.86" rain predicted between November 6-8 (GFS model).
Trace of snow: one year ago today in the Twin Cities, October 27, 2010. First snow of the winter season at MSP last year.
October 16: average date of the first flurries in the Twin Cities.
Snowfall so far this month: 0. No flurries at MSP....yet.
28.60" pressure reported in the Twin Cities on October 26, 2010 - second lowest on record.
60-62 mph: peak wind gusts in the Twin Cities metro during the October 26, 2010 super-storm.
18.2" snow at Jamestown, Colorado.
What A Difference A Day Makes! Denver's snowy makeover took less than 18 hours to accomplish - time lapse photo series courtesy of the Denver Examiner.
"One of the deepest extratropical low pressure systems on record for the lower 48 states evolved from Iowa into Minnesota on October 26th and slowly moved northeast on the 27th. Such a low developed in response to powerful 175 kt jet stream winds from the west and a major contrast in temperatures, with warm and moist air to the south and colder air building to the north. A low pressure area in advance of this system had already tightened the temperature gradient, or as meteorologists say, increased the baroclinicity. This set the stage for even lower pressures as the strong jet stream moved atop the area." (source: Twin Cities NWS).
Rina: Forecast To Fizzle. Only 1 computer solution brings the soggy remains of Rina into Florida (near Tampa). Odds favor rapid weakening between Cancun and Havana as dry air wraps into the storm center and wind shear shreds the circulation.
The Dark Season. November is the cloudiest month of the year, on average, and Wednesday was a preview of coming attractions. At least the sun came out later in the afternoon, enough brightening for a high of 50 at St. Cloud and 51 in the Twin Cities. A trace of rain fell in the metro area, with .03" at Alexandria.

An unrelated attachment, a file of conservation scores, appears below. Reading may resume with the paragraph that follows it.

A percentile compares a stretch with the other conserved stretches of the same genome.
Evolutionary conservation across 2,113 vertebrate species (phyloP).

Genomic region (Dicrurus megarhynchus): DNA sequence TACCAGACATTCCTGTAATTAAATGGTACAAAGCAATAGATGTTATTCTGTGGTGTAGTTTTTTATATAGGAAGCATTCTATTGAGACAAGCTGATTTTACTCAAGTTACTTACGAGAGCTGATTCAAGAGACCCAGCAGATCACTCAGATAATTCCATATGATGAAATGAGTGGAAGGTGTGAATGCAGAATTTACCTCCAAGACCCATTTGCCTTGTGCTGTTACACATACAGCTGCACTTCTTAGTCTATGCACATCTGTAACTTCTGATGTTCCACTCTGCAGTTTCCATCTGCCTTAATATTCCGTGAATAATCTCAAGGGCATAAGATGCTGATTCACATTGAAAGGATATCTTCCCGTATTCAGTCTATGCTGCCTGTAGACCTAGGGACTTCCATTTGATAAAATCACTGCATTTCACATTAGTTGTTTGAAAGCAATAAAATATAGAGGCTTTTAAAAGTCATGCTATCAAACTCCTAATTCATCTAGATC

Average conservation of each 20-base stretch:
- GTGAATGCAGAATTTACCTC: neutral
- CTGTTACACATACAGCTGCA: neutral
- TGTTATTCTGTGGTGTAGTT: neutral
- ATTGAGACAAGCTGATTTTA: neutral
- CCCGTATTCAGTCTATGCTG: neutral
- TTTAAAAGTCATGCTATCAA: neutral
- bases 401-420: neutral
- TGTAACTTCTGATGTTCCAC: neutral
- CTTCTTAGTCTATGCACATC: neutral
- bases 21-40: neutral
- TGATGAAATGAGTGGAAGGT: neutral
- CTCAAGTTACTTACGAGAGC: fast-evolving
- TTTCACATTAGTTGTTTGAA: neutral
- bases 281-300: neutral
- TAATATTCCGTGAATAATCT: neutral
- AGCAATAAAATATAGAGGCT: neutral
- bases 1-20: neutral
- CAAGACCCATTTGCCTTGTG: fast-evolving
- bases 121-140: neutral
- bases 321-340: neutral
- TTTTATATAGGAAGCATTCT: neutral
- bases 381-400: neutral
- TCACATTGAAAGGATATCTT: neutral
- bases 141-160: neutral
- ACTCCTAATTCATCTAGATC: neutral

Paul's Conservation Minnesota Outlook for the Twin Cities and all of Minnesota:
THURSDAY NIGHT: Partly to mostly cloudy - chilly. Low: 34
Little To Gripe About
Climate Control. As their ranks diminish, global warming skeptics target scientists, as reported by The American Prospect: "Last week Richard Muller and his team released the findings of their exhaustive study on global warming with definitive simplicity, saying flatly “global warming is real.” The statement is an especially damning one to climate change deniers, as Muller, himself once a global warming skeptic, conducted the study partly with funds from the Koch brothers. As even skeptics like Muller begin to accept the overwhelming science behind global warming, opponents are taking up a new tactic that goes after the scientists themselves. One of these scientists is Michael Mann, a climatologist who, since January, has been targeted by climate-deniers. Following the example of the tobacco and pharmaceutical industries, which have a tradition of attacking the credibility of scientists who oppose their products, skeptics are beginning question the credentials and research of individual scientists. Since 2007, when a Supreme Court ruling found that, under the Clean Air Act, the EPA has the right to regulate greenhouse gas emissions based on the threat to human health, global warming skeptics have been left to assert their views in the court of public opinion. The lesson they learned was, if you can’t attack the science, attack the scientist."